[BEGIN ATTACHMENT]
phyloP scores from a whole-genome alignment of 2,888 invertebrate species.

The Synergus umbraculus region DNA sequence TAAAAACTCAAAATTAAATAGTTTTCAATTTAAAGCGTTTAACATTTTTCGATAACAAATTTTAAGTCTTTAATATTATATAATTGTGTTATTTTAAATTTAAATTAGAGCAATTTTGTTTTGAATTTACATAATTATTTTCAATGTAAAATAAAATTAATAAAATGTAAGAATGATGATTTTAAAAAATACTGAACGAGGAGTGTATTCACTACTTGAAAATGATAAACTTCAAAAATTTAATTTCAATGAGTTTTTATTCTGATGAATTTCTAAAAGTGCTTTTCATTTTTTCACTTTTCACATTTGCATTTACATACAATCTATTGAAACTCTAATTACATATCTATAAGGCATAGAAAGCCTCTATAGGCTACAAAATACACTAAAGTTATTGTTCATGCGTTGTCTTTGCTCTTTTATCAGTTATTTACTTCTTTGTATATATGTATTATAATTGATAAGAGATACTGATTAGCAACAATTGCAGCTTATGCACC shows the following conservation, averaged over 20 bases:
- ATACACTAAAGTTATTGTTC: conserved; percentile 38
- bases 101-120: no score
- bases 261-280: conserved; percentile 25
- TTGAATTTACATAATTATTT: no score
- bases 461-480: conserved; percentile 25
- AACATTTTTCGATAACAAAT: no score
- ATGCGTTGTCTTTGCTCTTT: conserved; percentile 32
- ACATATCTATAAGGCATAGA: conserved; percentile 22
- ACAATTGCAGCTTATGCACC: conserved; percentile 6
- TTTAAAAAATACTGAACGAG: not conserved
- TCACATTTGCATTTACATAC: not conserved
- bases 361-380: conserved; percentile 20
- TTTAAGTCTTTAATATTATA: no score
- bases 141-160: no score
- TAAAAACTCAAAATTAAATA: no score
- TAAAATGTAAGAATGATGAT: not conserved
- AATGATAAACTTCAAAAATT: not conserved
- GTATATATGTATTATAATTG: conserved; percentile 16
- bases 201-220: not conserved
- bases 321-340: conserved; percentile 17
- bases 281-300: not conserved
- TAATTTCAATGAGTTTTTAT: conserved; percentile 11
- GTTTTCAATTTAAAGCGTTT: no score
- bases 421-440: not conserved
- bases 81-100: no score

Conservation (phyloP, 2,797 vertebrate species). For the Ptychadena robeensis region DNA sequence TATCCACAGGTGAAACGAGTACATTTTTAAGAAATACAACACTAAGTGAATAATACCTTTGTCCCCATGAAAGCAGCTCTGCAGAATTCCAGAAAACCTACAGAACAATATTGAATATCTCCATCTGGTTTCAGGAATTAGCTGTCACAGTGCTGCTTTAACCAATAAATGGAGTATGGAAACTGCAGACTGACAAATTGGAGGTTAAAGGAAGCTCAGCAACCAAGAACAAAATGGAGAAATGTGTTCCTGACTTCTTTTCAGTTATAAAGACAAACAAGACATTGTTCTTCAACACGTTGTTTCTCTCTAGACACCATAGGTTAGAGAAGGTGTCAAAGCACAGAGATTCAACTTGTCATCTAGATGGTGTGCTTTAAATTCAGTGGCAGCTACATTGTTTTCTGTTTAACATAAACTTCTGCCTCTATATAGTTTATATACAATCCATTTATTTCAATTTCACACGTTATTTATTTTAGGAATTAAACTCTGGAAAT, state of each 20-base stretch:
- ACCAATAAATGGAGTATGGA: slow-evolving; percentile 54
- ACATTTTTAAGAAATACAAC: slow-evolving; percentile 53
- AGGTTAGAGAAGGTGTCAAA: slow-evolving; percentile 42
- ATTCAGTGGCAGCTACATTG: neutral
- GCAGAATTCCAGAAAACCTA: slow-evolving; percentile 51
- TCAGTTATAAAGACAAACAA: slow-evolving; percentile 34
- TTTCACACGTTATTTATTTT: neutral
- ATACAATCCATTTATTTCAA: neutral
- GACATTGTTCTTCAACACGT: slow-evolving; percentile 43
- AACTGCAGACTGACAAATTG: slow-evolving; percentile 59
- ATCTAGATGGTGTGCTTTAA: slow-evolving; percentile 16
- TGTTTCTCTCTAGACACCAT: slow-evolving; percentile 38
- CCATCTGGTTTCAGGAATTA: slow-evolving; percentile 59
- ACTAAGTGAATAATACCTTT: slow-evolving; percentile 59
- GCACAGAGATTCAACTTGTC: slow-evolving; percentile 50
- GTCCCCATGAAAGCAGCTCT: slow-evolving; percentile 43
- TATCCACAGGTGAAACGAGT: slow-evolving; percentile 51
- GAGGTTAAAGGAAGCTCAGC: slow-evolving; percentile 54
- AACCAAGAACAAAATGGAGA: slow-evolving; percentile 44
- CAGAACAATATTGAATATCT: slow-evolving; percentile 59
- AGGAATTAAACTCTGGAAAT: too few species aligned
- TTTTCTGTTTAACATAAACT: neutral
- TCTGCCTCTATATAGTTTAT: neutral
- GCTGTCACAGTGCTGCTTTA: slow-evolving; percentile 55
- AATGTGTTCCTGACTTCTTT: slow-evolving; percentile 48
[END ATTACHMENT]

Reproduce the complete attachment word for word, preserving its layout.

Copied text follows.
phyloP scores from a whole-genome alignment of 2,888 invertebrate species.

The Synergus umbraculus region DNA sequence TAAAAACTCAAAATTAAATAGTTTTCAATTTAAAGCGTTTAACATTTTTCGATAACAAATTTTAAGTCTTTAATATTATATAATTGTGTTATTTTAAATTTAAATTAGAGCAATTTTGTTTTGAATTTACATAATTATTTTCAATGTAAAATAAAATTAATAAAATGTAAGAATGATGATTTTAAAAAATACTGAACGAGGAGTGTATTCACTACTTGAAAATGATAAACTTCAAAAATTTAATTTCAATGAGTTTTTATTCTGATGAATTTCTAAAAGTGCTTTTCATTTTTTCACTTTTCACATTTGCATTTACATACAATCTATTGAAACTCTAATTACATATCTATAAGGCATAGAAAGCCTCTATAGGCTACAAAATACACTAAAGTTATTGTTCATGCGTTGTCTTTGCTCTTTTATCAGTTATTTACTTCTTTGTATATATGTATTATAATTGATAAGAGATACTGATTAGCAACAATTGCAGCTTATGCACC shows the following conservation, averaged over 20 bases:
- ATACACTAAAGTTATTGTTC: conserved; percentile 38
- bases 101-120: no score
- bases 261-280: conserved; percentile 25
- TTGAATTTACATAATTATTT: no score
- bases 461-480: conserved; percentile 25
- AACATTTTTCGATAACAAAT: no score
- ATGCGTTGTCTTTGCTCTTT: conserved; percentile 32
- ACATATCTATAAGGCATAGA: conserved; percentile 22
- ACAATTGCAGCTTATGCACC: conserved; percentile 6
- TTTAAAAAATACTGAACGAG: not conserved
- TCACATTTGCATTTACATAC: not conserved
- bases 361-380: conserved; percentile 20
- TTTAAGTCTTTAATATTATA: no score
- bases 141-160: no score
- TAAAAACTCAAAATTAAATA: no score
- TAAAATGTAAGAATGATGAT: not conserved
- AATGATAAACTTCAAAAATT: not conserved
- GTATATATGTATTATAATTG: conserved; percentile 16
- bases 201-220: not conserved
- bases 321-340: conserved; percentile 17
- bases 281-300: not conserved
- TAATTTCAATGAGTTTTTAT: conserved; percentile 11
- GTTTTCAATTTAAAGCGTTT: no score
- bases 421-440: not conserved
- bases 81-100: no score

Conservation (phyloP, 2,797 vertebrate species). For the Ptychadena robeensis region DNA sequence TATCCACAGGTGAAACGAGTACATTTTTAAGAAATACAACACTAAGTGAATAATACCTTTGTCCCCATGAAAGCAGCTCTGCAGAATTCCAGAAAACCTACAGAACAATATTGAATATCTCCATCTGGTTTCAGGAATTAGCTGTCACAGTGCTGCTTTAACCAATAAATGGAGTATGGAAACTGCAGACTGACAAATTGGAGGTTAAAGGAAGCTCAGCAACCAAGAACAAAATGGAGAAATGTGTTCCTGACTTCTTTTCAGTTATAAAGACAAACAAGACATTGTTCTTCAACACGTTGTTTCTCTCTAGACACCATAGGTTAGAGAAGGTGTCAAAGCACAGAGATTCAACTTGTCATCTAGATGGTGTGCTTTAAATTCAGTGGCAGCTACATTGTTTTCTGTTTAACATAAACTTCTGCCTCTATATAGTTTATATACAATCCATTTATTTCAATTTCACACGTTATTTATTTTAGGAATTAAACTCTGGAAAT, state of each 20-base stretch:
- ACCAATAAATGGAGTATGGA: slow-evolving; percentile 54
- ACATTTTTAAGAAATACAAC: slow-evolving; percentile 53
- AGGTTAGAGAAGGTGTCAAA: slow-evolving; percentile 42
- ATTCAGTGGCAGCTACATTG: neutral
- GCAGAATTCCAGAAAACCTA: slow-evolving; percentile 51
- TCAGTTATAAAGACAAACAA: slow-evolving; percentile 34
- TTTCACACGTTATTTATTTT: neutral
- ATACAATCCATTTATTTCAA: neutral
- GACATTGTTCTTCAACACGT: slow-evolving; percentile 43
- AACTGCAGACTGACAAATTG: slow-evolving; percentile 59
- ATCTAGATGGTGTGCTTTAA: slow-evolving; percentile 16
- TGTTTCTCTCTAGACACCAT: slow-evolving; percentile 38
- CCATCTGGTTTCAGGAATTA: slow-evolving; percentile 59
- ACTAAGTGAATAATACCTTT: slow-evolving; percentile 59
- GCACAGAGATTCAACTTGTC: slow-evolving; percentile 50
- GTCCCCATGAAAGCAGCTCT: slow-evolving; percentile 43
- TATCCACAGGTGAAACGAGT: slow-evolving; percentile 51
- GAGGTTAAAGGAAGCTCAGC: slow-evolving; percentile 54
- AACCAAGAACAAAATGGAGA: slow-evolving; percentile 44
- CAGAACAATATTGAATATCT: slow-evolving; percentile 59
- AGGAATTAAACTCTGGAAAT: too few species aligned
- TTTTCTGTTTAACATAAACT: neutral
- TCTGCCTCTATATAGTTTAT: neutral
- GCTGTCACAGTGCTGCTTTA: slow-evolving; percentile 55
- AATGTGTTCCTGACTTCTTT: slow-evolving; percentile 48